Generally speaking a party can enforce an oral agreement. However, courts will not enforce certain contracts unless they are in writing. For example, under Virginia Code § 11-2, commonly known as the Statute of Frauds, an agreement or contract for services to be performed in the sale of real estate by a real estate broker or real estate sales person is not enforceable “[u]nless a promise, contract, agreement, representation, assurance, or ratification, or some memorandum or note thereof, is in writing and signed by the party to be charged or his agent . . . .”

Most real estate agents and brokers understand the importance of having written listing agreements with their sellers. However, a recent decision of the Supreme Court of Virginia points out that even in the absence of a written listing agreement, an oral listing contract may be enforceable if there is sufficient documentation to remove it from the bar to enforcement of the Statute of Frauds. The Virginia Supreme Court, in the case of C. Porter Vaughan, Inc., Realtors v. Most Reverend Francis X. DiLorenzo, Bishop of The Catholic Diocese of Richmond, 279 Va. 449, 689 S.E.2d 656 (2010), better defined what is meant by “sufficient documentation.”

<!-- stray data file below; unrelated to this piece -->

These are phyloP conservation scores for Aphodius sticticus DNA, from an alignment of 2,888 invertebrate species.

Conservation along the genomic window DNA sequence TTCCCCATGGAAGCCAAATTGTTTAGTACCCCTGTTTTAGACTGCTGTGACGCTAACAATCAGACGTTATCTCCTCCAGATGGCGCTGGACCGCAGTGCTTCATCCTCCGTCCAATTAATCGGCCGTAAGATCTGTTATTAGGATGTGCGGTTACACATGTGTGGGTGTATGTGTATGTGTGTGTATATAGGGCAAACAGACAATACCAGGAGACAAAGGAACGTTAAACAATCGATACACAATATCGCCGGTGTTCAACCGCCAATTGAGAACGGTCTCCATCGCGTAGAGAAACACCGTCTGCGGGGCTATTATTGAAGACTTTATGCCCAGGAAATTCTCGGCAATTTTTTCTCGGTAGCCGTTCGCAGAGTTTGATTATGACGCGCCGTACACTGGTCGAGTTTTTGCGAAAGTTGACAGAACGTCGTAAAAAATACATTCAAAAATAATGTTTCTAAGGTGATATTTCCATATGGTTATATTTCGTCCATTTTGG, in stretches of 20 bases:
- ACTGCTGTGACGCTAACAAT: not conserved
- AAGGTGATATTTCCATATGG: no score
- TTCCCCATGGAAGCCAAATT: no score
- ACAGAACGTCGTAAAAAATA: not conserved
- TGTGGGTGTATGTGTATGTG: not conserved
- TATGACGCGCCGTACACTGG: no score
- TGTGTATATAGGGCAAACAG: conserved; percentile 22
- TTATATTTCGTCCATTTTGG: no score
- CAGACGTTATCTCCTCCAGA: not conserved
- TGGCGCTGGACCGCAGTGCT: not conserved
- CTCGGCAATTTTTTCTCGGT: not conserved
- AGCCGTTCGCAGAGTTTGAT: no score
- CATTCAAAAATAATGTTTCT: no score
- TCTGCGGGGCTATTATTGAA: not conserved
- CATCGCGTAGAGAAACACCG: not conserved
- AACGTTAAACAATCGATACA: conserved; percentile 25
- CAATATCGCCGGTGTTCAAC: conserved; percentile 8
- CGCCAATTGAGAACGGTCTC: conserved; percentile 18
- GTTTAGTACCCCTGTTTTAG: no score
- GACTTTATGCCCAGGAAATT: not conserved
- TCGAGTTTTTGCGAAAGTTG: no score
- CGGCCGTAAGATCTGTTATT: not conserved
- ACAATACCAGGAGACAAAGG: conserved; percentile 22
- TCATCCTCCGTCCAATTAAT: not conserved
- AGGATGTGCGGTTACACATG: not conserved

House For Sale

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Don’t Let the Bedbugs Bite. . .Your Condominium Neighbor!

March 31, 2014 on 10:30 am | In Common Interest Community, Contributors, General Interest, HOA, HOA litigation, Megan Scanlon, Real Estate Litigation, Real Estate Strategies, Unit Owners Association | No Comments

Originally posted 2013-02-04 08:00:58. Republished by Blog Post Promoter

When water leaks from one condominium into another, determining the responsible party is usually not too difficult.  But what about when the hazard isn’t water, but bed bugs, parasitic insects of the cimicid family that feed exclusively on blood and often take up residence nearby or inside of beds, bedding and/or other sleep areas, who is responsible then? This blog post will review some of the issues regarding condos and bedbugs.

Bedbugs and Condos

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“Aging In Place” – How can HOAs address aging communities?

March 31, 2014 on 10:30 am | In Common Interest Community, HOA, Megan Scanlon, Real Estate Strategies, Unit Owners Association | No Comments

Originally posted 2013-09-11 07:58:21. Republished by Blog Post Promoter